We have all admired the downy buds of pussy willows and magnolias. Branches sporting these unique, fluffy organs are commonly placed in floral arrangements. Gardeners watch the tips of their magnolias and willows each spring with anticipation of new growth and beautiful flowers. These unique structures are composed of two very important parts.
The Bud Scales are small tough little leaves with the very important job of protecting the plants growing point, or bud, from Minnesota’s cold winter temperatures and drying winds. Bud scales can protect young developing leaves or flowers. In order to do their job, these specialized leaves remain small and thick and form a tight case around the tiny bud. Water management is a very important part of the bud scale's work. The tiny bud must not be allowed to dry out or it could die. Bud scales develop a thin layer of cork bark that keeps moisture in, drying winds out, and has the added bonus of being inedible to most insects.
In addition to tough bud scales, pussy willows and magnolias have an added feature of a dense coating of hair-like Trichomes. This gives them their unique downy look. Trichomes have many functions in the plant world. They shade the plant from excessive sunlight, reduce water loss, deter insect pests, and shed fungal spores and dust. Some scientists speculate that the dense downy covering of trichomes on the flower buds of plants like magnolia and pussy willow may keep buds warm, allowing these plants to produce their flowers very early in the spring. This theory however has not yet been proven. No one knows for sure why some early spring flower buds are smooth and trichome-free, while others are as downy as a duckling.
In late March, when the snow finally melted away, many homeowners started to get worried about their lawns. As the temperatures have risen and rains have finally come, Minnesota lawns SHOULD be showing signs of life. If the brown, lifeless matt has not yet even a hint of green, an addition to the spring to-do list of ‘seed the lawn’ is probably necessary.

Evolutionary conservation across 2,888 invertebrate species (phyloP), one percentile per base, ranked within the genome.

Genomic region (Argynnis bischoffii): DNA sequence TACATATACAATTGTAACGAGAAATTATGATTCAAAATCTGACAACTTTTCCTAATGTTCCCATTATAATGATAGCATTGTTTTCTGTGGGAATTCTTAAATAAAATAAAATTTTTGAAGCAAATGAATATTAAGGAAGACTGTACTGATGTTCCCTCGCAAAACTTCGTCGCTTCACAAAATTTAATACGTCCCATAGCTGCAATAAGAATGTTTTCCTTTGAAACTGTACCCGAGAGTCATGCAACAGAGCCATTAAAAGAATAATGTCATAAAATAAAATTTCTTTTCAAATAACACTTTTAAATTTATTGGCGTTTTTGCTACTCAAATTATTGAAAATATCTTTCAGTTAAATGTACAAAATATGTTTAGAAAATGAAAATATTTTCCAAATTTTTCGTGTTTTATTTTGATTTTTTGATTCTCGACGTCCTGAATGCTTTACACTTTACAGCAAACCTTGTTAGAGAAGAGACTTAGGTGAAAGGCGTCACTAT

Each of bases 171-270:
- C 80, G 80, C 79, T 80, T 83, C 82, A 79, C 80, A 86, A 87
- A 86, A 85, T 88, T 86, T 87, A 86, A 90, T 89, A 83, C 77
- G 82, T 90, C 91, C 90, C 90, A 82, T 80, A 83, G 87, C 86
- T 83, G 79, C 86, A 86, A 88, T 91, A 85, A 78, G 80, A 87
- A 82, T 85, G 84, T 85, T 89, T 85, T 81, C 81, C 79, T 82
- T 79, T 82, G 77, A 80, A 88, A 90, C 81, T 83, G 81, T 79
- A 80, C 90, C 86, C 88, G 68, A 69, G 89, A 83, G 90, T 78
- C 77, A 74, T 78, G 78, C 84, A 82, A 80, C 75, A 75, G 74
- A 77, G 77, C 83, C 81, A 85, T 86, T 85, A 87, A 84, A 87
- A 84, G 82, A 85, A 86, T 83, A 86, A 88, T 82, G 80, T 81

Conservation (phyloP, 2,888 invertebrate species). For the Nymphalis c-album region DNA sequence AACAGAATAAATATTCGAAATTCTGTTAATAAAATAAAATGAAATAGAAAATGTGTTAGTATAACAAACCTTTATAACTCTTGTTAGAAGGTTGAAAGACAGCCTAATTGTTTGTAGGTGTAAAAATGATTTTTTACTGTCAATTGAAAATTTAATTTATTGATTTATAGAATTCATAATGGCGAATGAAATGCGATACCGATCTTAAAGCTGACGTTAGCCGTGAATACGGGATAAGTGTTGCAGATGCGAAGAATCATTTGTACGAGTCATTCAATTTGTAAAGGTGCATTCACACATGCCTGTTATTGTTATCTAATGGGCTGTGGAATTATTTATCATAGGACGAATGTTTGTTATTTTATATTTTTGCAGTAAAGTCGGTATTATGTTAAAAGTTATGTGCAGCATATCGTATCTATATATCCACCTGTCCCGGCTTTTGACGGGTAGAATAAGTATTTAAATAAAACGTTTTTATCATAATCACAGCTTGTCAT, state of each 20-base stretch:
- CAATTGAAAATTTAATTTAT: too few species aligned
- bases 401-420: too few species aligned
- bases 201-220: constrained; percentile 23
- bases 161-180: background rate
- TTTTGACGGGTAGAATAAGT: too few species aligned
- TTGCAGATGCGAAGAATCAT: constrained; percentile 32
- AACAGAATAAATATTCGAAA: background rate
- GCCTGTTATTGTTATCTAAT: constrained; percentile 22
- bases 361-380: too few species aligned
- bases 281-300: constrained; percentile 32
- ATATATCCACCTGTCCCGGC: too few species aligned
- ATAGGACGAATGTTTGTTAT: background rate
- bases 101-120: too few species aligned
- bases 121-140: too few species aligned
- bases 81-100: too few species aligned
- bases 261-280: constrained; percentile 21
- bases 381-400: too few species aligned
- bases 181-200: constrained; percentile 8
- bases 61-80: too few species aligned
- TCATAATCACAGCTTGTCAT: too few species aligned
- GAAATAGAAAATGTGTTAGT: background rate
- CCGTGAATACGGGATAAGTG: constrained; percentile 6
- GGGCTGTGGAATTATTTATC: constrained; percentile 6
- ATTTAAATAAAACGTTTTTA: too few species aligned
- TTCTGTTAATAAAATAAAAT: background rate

Typically, we recommend that lawns be seeded in the fall. In Minnesota, spring can also be a very good time to seed. There are many important steps involved in seeding or a lawn—that information can be found at the U of MN Extension website. One of the most overlooked steps in the process of seeding a lawn is selection of turfgrass species and varieties. Several cool-season grass species perform especially well as turf in Minnesota including Kentucky bluegrass, perennial ryegrass, tall fescue, and several fine fescue species.
Turfgrasses for Minnesota
In the northern United States, Kentucky bluegrass is probably the most popular turfgrass for home lawns. This species is used for parks, lawns, athletic fields, golf course fairways and many other sites. Under ideal conditions, the aesthetic quality of Kentucky bluegrass is second to none. The leaf texture and color of the species are very desirable. Additionally, this grass is able to survive harsh winters, can recover very quickly from damage, and has excellent mowing quality. Homeowners have the option of establishing Kentucky bluegrass as either seed or sod.
Unfortunately, there are many negative qualities to this species. Kentucky bluegrass does not do well under severe summer stress—especially heat and drought. Most varieties of the species are not able to grow well in the shade. There are many diseases that can affect Kentucky bluegrass, and in order to achieve maximum quality, it requires high amounts of fertilizer and water. Contrary to its name, it is not native to North America, but came to America with early settlers. Kentucky bluegrass is oftentimes mixed with other species such as perennial ryegrass and the fine fescues.
Older varieties of the species are often referred to as ‘common’ types. These bluegrasses are characterized by the ability to grow in lower-input conditions; however, they have an upright growth habit and are more susceptible to leaf spot diseases. Newer varieties are referred to as ‘improved’. These bluegrasses are much better in aesthetic quality and often have improved disease resistance; however, they typically require a much higher level of maintenance. There are currently hundreds of varieties of Kentucky bluegrass available to consumers.
Perennial ryegrass is an excellent turfgrass under ideal conditions. The species germinates quickly and a lawn can be established quite rapidly, which is why it is included in many lawn seed mixtures. Much like Kentucky bluegrass, perennial ryegrass requires high levels of inputs in order to perform well and is classified as a high-input grass. Many varieties of perennial ryegrass contain endophytes, which are fungi that live inside the above-ground parts of the plant. These fungi produce compounds that are toxic to insects, thereby serving as a natural insecticide. Other benefits of endophytes include improved disease resistance and better summer stress tolerance.